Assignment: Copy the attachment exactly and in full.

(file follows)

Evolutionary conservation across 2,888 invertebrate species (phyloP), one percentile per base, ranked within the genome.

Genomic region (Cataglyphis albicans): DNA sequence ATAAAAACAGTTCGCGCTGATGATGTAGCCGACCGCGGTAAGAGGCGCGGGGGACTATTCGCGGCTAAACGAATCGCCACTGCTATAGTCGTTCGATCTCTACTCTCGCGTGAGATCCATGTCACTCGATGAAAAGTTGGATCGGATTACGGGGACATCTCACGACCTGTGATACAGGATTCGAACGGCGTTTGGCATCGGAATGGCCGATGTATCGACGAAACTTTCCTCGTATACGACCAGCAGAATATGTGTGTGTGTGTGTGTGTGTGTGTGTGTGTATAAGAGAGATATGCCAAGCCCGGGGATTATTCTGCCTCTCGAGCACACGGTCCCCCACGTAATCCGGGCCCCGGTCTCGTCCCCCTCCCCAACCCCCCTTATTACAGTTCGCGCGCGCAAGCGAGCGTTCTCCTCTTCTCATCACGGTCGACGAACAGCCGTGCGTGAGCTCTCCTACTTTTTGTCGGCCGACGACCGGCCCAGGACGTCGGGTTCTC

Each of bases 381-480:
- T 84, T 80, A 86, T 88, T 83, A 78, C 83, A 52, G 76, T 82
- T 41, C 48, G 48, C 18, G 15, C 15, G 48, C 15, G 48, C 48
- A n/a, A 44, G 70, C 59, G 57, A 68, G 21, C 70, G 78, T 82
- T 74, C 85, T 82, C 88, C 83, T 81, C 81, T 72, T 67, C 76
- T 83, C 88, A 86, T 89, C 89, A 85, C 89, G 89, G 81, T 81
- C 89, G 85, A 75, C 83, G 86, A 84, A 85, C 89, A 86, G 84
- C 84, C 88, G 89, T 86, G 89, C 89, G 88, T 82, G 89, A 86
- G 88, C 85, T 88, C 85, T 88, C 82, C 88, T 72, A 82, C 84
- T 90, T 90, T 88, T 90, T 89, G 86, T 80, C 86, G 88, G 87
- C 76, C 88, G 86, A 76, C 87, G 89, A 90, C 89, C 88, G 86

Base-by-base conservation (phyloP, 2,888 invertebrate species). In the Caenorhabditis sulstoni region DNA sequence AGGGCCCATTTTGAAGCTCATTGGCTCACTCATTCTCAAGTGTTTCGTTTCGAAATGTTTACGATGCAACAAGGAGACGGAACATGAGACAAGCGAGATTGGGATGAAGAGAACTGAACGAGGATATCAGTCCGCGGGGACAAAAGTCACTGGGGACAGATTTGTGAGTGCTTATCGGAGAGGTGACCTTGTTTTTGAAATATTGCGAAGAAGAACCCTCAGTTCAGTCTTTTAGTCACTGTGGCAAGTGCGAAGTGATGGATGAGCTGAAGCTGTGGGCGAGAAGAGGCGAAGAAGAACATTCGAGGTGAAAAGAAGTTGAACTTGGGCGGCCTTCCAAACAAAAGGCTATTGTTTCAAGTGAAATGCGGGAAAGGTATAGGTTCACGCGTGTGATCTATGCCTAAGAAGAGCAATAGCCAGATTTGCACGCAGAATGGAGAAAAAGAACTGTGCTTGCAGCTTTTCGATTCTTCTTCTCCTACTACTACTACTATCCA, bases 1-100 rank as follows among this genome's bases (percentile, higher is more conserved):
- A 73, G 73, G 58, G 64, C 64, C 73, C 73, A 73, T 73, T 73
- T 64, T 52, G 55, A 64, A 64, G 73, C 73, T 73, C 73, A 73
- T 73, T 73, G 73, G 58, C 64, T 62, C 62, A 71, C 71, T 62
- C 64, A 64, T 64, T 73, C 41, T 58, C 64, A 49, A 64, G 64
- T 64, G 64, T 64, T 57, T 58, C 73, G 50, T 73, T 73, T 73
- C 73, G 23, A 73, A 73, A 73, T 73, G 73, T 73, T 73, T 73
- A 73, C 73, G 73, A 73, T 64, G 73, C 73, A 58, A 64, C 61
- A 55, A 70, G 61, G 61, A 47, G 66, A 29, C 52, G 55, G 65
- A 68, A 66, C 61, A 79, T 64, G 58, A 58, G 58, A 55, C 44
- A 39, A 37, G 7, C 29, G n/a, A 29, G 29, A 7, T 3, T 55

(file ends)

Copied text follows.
Evolutionary conservation across 2,888 invertebrate species (phyloP), one percentile per base, ranked within the genome.

Genomic region (Cataglyphis albicans): DNA sequence ATAAAAACAGTTCGCGCTGATGATGTAGCCGACCGCGGTAAGAGGCGCGGGGGACTATTCGCGGCTAAACGAATCGCCACTGCTATAGTCGTTCGATCTCTACTCTCGCGTGAGATCCATGTCACTCGATGAAAAGTTGGATCGGATTACGGGGACATCTCACGACCTGTGATACAGGATTCGAACGGCGTTTGGCATCGGAATGGCCGATGTATCGACGAAACTTTCCTCGTATACGACCAGCAGAATATGTGTGTGTGTGTGTGTGTGTGTGTGTGTGTATAAGAGAGATATGCCAAGCCCGGGGATTATTCTGCCTCTCGAGCACACGGTCCCCCACGTAATCCGGGCCCCGGTCTCGTCCCCCTCCCCAACCCCCCTTATTACAGTTCGCGCGCGCAAGCGAGCGTTCTCCTCTTCTCATCACGGTCGACGAACAGCCGTGCGTGAGCTCTCCTACTTTTTGTCGGCCGACGACCGGCCCAGGACGTCGGGTTCTC

Each of bases 381-480:
- T 84, T 80, A 86, T 88, T 83, A 78, C 83, A 52, G 76, T 82
- T 41, C 48, G 48, C 18, G 15, C 15, G 48, C 15, G 48, C 48
- A n/a, A 44, G 70, C 59, G 57, A 68, G 21, C 70, G 78, T 82
- T 74, C 85, T 82, C 88, C 83, T 81, C 81, T 72, T 67, C 76
- T 83, C 88, A 86, T 89, C 89, A 85, C 89, G 89, G 81, T 81
- C 89, G 85, A 75, C 83, G 86, A 84, A 85, C 89, A 86, G 84
- C 84, C 88, G 89, T 86, G 89, C 89, G 88, T 82, G 89, A 86
- G 88, C 85, T 88, C 85, T 88, C 82, C 88, T 72, A 82, C 84
- T 90, T 90, T 88, T 90, T 89, G 86, T 80, C 86, G 88, G 87
- C 76, C 88, G 86, A 76, C 87, G 89, A 90, C 89, C 88, G 86

Base-by-base conservation (phyloP, 2,888 invertebrate species). In the Caenorhabditis sulstoni region DNA sequence AGGGCCCATTTTGAAGCTCATTGGCTCACTCATTCTCAAGTGTTTCGTTTCGAAATGTTTACGATGCAACAAGGAGACGGAACATGAGACAAGCGAGATTGGGATGAAGAGAACTGAACGAGGATATCAGTCCGCGGGGACAAAAGTCACTGGGGACAGATTTGTGAGTGCTTATCGGAGAGGTGACCTTGTTTTTGAAATATTGCGAAGAAGAACCCTCAGTTCAGTCTTTTAGTCACTGTGGCAAGTGCGAAGTGATGGATGAGCTGAAGCTGTGGGCGAGAAGAGGCGAAGAAGAACATTCGAGGTGAAAAGAAGTTGAACTTGGGCGGCCTTCCAAACAAAAGGCTATTGTTTCAAGTGAAATGCGGGAAAGGTATAGGTTCACGCGTGTGATCTATGCCTAAGAAGAGCAATAGCCAGATTTGCACGCAGAATGGAGAAAAAGAACTGTGCTTGCAGCTTTTCGATTCTTCTTCTCCTACTACTACTACTATCCA, bases 1-100 rank as follows among this genome's bases (percentile, higher is more conserved):
- A 73, G 73, G 58, G 64, C 64, C 73, C 73, A 73, T 73, T 73
- T 64, T 52, G 55, A 64, A 64, G 73, C 73, T 73, C 73, A 73
- T 73, T 73, G 73, G 58, C 64, T 62, C 62, A 71, C 71, T 62
- C 64, A 64, T 64, T 73, C 41, T 58, C 64, A 49, A 64, G 64
- T 64, G 64, T 64, T 57, T 58, C 73, G 50, T 73, T 73, T 73
- C 73, G 23, A 73, A 73, A 73, T 73, G 73, T 73, T 73, T 73
- A 73, C 73, G 73, A 73, T 64, G 73, C 73, A 58, A 64, C 61
- A 55, A 70, G 61, G 61, A 47, G 66, A 29, C 52, G 55, G 65
- A 68, A 66, C 61, A 79, T 64, G 58, A 58, G 58, A 55, C 44
- A 39, A 37, G 7, C 29, G n/a, A 29, G 29, A 7, T 3, T 55